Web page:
The COVID-19 Strain With The Most Cases In The US According To Data

COVID-19 has reportedly made its way to nearly every country or territory in the world. By December 2021, only a dozen countries and territories have not reported any cases of COVID-19, as per U.S. News & World Report. Today, that number has dwindled even further. According to the World Health Organization, only four countries — Saint Helena, Tokelau, Turkmenistan, and the Democratic People's Republic of Korea, also known as North Korea (via U.S. Department of State) — have not reported any cases or any deaths from COVID-19. However, in May 2022, North Korea divulged details of its first outbreak (per Public Broadcasting Service).

In the U.S. alone, there have been approximately 93 million cases of COVID-19 and over 600 million vaccines given — mind you there are multiple series of vaccines (per Centers for Disease Control and Prevention). Back in late December of 2020, the number of COVID-19 cases was reportedly at about 19 million (per the Center for Infectious Disease Research and Policy). Since then, highly transmissible strains of the virus have spread rapidly throughout the world. For example, the Delta strain was first reported in the U.S. in March 2021 (per ABC News). Later in November 2021, another strain, Omicron, was detected (per Centers for Disease Control and Prevention). Experts have debated which of the many strains would have the most number of cases (per U.S. News & World Report). Well, the results are in for the U.S., and the top strain may surprise you.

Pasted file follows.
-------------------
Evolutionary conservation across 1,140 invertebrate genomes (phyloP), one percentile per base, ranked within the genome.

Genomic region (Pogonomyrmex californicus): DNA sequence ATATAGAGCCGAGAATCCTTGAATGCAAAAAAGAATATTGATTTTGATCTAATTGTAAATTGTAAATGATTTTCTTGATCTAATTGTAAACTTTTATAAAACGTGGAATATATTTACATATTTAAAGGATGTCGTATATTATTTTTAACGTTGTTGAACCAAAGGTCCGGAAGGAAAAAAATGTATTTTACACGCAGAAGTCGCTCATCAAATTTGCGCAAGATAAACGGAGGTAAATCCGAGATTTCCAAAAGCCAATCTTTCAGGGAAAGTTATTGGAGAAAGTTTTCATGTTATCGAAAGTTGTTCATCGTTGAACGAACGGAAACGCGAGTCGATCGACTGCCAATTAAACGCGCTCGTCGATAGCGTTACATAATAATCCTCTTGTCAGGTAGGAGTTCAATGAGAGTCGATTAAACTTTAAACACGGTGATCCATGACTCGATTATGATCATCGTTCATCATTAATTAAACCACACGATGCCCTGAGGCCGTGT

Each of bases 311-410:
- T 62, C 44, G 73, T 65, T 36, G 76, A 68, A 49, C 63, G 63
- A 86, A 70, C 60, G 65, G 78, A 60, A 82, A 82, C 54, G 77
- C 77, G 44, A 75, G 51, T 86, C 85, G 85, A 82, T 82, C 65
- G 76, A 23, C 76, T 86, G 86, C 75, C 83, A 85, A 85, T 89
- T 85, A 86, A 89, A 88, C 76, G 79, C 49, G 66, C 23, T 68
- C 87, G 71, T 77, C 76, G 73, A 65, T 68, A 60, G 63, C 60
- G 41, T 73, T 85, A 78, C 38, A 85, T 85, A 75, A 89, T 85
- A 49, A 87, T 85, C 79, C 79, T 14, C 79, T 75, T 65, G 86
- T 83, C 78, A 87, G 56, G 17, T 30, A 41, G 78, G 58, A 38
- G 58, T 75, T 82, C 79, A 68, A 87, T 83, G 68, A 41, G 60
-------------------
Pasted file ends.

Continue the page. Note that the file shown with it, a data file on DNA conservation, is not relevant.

COVID-19 strains have different case rates in the United States

Different strains of the COVID-19 virus have different case rates in the U.S. Two lineages of the Omicron strain, B.1.1.529 and BA.1.1, and one lineage of the Delta strain, B.1.617.2 — accounted for the least amount of cases of COVID-19. All three registered 0.0% of cases between the weeks of July 10, 2022 and July 16, 2022. On the other hand, four different types of Omicron — BA.2, BA.2.12.1, BA.4, and BA.5 — led the U.S. in COVID-19 cases for the aforementioned week. BA.5 topped the list with 77.9%, followed by BA.4 at 12.8%. BA.2.12.1 was next on the list at 8.6%, and lastly, BA.2 at 0.62%. All other strains of COVID-19 accounted for 0.003% of cases during that same week.

Omicron strains spread easily, but are often less severe, according to the Centers for Disease Control and Prevention. Vaccines, boosters, masks, frequent testing, and some monoclonal antibodies are still being used as preventatives against the virus. Notably, the BA.4 and BA.5 substrains may be more resistant to current vaccines.